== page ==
This volume of the IOP Conference Series: Earth and Environmental Sciences presents a selection of papers given at the Donald D Harrington Symposium on the Geology of the Aegean held on the campus of the University of Texas at Austin on April 28-30, 2008. Donald D Harrington was born in Illinois in 1899 and moved westward after serving in the Army Air Corps during World War I. Mr Harrington took a position as a landman with Marlin Oil Company in Oklahoma. When the Texas Panhandle oil boom hit in 1926, he moved to Amarillo, Texas, where he met Sybil Buckingham—the granddaughter of one of Amarillo's founding families. They married in 1935 and went on to build one of the most successful independent oil and gas operations in Texas history. The couple created the Don and Sybil Harrington Foundation in 1951 to support worthy causes such as museums, medical research, education, and the arts. At the Harrington Symposium on the Geology of the Aegean, researchers presented papers organized under five general themes: (1) the geology of Aegean in general (2) the geologic history of specific domains within the Aegean (Cyclades, Menderes, Kazdag, Rhodope, Crete, southern Balkans, etc) (3) the dynamic tectonic processes that occur within the Aegean (4) its geo-archeological history, natural history and hazards and (5) comparisons of the Aegean to regions elsewhere (e.g., Basin and Ranges; Asian extensional terranes). The Aegean is a locus of dynamic research in a variety of fields, and the symposium provided an opportunity for geologists from a range of disciplines to interact and share new results and information about their research in the area. At the opening reception in the Harry S Ransom Center, Dr Clark Burchfiel (Massachusetts Institute of Technology, USA) provided a keynote address on the outstanding geologic problems of the Aegean region. His paper in this volume outlines a framework for future studies. We also call attention to a paper in this volume by Dr Y

  3. Monitoring seismic velocity changes caused by the 2014 Northern Aegean earthquake using continuous ambient noise records

    Science.gov (United States)

    Evangelidis, Christos; Daskalakis, Emmanouil; Tsogka, Chrysoula

    2016-04-01

    The 24 May 2014 Northern Aegean earthquake (6.9 Mw), an event on the Northern Aegean Trough (NAT), ruptured on two different fault segments with a total ruptured length of ~100 km. For the second delayed segment, rupture propagated eastward from the hypocenter for ˜65 km with a supershear velocity (5.5 km/s). Low-aftershock seismicity on the supershear segment implies a simple and linear fault geometry there. An effort to monitor temporal seismic velocity changes across the ruptured area of the Northern Aegean earthquake is underway. In recent years, neighboring seismic broadband stations near active faults have been successfully used to detect such changes. The crosscorrelation functions (CCF) of ambient noise records between stations yields the corresponding traveltimes for those inter-station paths. Moreover, the auto-correlation functions (ACF) at each station produce the seismic responce for a coincident source and receiver position. Possible temporal changes of the measured traveltimes from CCFs and ACFs correspond to seismic velocity changes. Initially, we investigate the characteristics and sources of the ambient seismic noise as recorded at permanent seismic stations installed around NAT at the surrounding islands and in mainland Greece and Turkey. The microseismic noise levels show a clear seasonal variation at all stations. The noise levels across the double frequency band (DF; period range 4-8 s) reflect the local sea-weather conditions within a range of a few hundred kilometers. Three years of continuous seismic records framing the main shock have been analysed from ~15 stations within a radius of 100 km from the epicentre. We observe a clear decrease of seismic velocities most likely corresponding to the co-seismic shaking. The spatial variation of this velocity drop is imaged from all inter-station paths that correspond to CCF measurements and for station sites that correspond to ACF measurements. Thus, we explore a possible correlation between co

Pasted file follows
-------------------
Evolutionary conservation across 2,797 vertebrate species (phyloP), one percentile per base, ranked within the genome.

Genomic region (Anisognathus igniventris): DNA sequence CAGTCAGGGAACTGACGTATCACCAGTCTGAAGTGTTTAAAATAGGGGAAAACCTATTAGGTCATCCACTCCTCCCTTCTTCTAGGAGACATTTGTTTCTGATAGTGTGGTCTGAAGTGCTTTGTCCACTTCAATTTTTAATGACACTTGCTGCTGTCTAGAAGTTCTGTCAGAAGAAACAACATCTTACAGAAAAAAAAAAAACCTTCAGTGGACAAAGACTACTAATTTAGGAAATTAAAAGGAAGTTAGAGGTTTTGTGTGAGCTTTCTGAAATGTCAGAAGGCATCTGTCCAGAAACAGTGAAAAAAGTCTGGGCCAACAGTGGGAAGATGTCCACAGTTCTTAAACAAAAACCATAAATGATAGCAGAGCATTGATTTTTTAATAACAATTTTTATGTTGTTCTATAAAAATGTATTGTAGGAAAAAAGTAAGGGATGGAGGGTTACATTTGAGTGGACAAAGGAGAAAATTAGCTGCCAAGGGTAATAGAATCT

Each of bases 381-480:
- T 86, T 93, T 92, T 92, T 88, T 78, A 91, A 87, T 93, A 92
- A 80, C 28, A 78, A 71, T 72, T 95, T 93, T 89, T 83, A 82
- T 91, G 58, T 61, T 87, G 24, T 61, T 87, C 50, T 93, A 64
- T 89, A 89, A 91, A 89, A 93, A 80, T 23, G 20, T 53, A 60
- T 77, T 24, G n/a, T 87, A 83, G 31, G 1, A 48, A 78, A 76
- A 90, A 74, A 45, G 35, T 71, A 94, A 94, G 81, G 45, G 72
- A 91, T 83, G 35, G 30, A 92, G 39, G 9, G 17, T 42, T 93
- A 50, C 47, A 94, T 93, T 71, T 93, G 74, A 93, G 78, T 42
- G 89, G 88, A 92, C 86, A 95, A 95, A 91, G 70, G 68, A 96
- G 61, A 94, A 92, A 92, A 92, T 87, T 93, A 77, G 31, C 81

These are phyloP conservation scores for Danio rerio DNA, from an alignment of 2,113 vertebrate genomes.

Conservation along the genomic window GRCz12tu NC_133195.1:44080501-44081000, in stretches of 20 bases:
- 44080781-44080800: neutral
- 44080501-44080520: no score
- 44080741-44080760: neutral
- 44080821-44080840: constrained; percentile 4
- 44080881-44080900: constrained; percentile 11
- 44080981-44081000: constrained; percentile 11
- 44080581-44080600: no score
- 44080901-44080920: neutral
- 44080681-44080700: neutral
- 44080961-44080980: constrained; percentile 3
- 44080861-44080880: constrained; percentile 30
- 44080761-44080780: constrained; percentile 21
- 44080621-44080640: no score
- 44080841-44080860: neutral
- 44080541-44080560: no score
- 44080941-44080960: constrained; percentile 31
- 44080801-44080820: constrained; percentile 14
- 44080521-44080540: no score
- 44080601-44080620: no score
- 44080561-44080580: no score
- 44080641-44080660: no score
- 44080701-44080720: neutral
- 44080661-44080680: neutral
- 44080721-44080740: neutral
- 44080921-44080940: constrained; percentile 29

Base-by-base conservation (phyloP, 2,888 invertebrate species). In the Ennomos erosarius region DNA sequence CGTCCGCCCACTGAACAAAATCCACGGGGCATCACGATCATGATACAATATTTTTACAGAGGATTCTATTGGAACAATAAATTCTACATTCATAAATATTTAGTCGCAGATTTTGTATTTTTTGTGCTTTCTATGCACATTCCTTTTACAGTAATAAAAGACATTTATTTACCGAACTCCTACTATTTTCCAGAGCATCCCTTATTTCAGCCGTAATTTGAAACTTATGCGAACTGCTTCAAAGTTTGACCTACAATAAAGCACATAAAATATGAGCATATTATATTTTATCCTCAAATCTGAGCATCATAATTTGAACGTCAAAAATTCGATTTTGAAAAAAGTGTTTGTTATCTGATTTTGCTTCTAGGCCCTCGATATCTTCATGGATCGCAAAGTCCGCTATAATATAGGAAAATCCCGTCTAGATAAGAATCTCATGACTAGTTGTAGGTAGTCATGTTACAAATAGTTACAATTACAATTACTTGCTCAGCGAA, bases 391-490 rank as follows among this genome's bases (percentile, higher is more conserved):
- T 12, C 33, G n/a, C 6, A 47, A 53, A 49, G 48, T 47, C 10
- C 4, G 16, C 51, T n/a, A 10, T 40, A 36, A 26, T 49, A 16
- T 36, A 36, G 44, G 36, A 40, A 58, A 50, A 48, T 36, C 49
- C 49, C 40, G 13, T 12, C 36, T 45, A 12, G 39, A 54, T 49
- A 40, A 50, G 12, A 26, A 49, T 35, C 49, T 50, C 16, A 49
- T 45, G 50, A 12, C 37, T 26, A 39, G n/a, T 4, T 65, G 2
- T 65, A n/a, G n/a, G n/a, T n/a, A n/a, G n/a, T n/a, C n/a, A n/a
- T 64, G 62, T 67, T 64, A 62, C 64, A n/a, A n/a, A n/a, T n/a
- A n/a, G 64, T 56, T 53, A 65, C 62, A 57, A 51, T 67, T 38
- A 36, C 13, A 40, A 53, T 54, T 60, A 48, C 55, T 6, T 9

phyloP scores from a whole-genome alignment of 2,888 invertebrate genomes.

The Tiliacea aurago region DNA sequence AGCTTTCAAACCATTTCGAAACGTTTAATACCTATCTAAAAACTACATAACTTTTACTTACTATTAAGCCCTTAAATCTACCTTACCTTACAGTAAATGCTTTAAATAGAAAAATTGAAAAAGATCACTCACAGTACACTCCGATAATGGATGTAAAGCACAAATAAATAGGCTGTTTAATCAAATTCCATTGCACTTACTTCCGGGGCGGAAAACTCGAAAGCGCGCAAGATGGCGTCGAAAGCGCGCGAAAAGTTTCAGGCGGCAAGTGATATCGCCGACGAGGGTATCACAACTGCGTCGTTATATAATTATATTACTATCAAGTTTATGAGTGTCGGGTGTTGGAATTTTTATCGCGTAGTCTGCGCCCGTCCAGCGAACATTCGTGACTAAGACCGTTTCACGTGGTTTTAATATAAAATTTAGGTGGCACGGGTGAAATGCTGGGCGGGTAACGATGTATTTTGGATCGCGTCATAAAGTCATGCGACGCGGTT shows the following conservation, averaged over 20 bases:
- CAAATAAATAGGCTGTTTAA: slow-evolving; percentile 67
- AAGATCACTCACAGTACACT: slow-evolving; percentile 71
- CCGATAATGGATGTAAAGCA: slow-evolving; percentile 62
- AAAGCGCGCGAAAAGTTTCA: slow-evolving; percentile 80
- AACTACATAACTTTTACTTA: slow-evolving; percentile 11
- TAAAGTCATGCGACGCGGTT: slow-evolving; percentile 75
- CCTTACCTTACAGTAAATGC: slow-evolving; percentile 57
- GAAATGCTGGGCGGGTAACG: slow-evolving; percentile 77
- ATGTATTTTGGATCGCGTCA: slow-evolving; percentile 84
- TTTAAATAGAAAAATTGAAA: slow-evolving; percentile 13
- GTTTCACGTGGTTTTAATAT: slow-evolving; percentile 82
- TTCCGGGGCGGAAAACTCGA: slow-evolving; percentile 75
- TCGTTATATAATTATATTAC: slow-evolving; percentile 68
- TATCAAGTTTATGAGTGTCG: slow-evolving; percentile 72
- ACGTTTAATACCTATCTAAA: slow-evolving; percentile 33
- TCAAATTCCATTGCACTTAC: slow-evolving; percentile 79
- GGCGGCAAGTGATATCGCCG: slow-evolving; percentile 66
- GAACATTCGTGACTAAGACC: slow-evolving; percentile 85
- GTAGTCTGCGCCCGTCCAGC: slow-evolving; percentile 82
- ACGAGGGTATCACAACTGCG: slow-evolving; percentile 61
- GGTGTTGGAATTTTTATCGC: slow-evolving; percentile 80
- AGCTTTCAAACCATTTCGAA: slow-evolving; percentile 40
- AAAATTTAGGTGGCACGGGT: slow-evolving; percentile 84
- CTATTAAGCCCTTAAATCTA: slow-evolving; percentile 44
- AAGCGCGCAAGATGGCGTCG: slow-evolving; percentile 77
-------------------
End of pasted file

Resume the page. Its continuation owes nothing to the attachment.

4. Sea Level Changes And Depositional Environments In The Izmit Gulf, Eastern Marmara Sea, During The Late Glacial-Holocene Period

    Science.gov (United States)

    Cagatay, M. N.; Görür, N.; Polonia, A.; Demirbag, E.; Sakinc, M.; Cormier, M. H.; Capotondi, L.; McHugh, C.; Emre, O.; Eris, K.

    2003-04-01

    Offshore and onshore stratigraphic studies, together with high-resolution shallow seismic reflection profiling and multibeam bathymetric mapping, were carried out in the western and central part of the Izmit Gulf. These studies indicate that the western Gulf Izmit was a fresh water environment as part of the Marmara "lake" during the late glaciation and early deglaciation until ~12 kyr BP, when the Marmara basin was inundated by the Mediterranean waters. Correlation of 14C-dated onshore and offshore stratigraphic units in the western Izmit Gulf indicates that generally coarse late glacial sediments overlie a marked erosion surface formed during the low water level of the Marmara "Lake". These coarse sediments are followed upwards by 10.4-7 kyr BP old transgressive and the late Holocene post-transgression mud units. The bathymetry and subbottom chirp profiles clearly show that the palaeoshoreline of this lake was located at -85 m, having been controlled by the bedrock sill depth of the Çanakkale Strait. Another palaeoshoreline observed -65 m on northern margin of the Western Izmit and Karamürsel basins was probably formed during the Younger Dryas sea-level still stand. The shelf areas during about this time were colonized by bioherms, which were drowned and disappeared after further rise of the sea level. The presence of a -65 m marine paleoshoreline in the Karamürsel basin indicate that the sill restricting this basin to the west was much deeper than its present -55 m level and placed further south. The Gölcük basin restricted by a -38 m sill to its west was not probably flooded by the marine waters until ~10 kyr BP. Onshore alluvial fan deposits include a 10-15 cm. thick layer at 18 m containing a mixture of bones, charcoal, marine shells and brick tiles. This layer, dated at 2875 +-85 yr BP (1049 +-82 BC), is believed to be a possible tsunami deposit.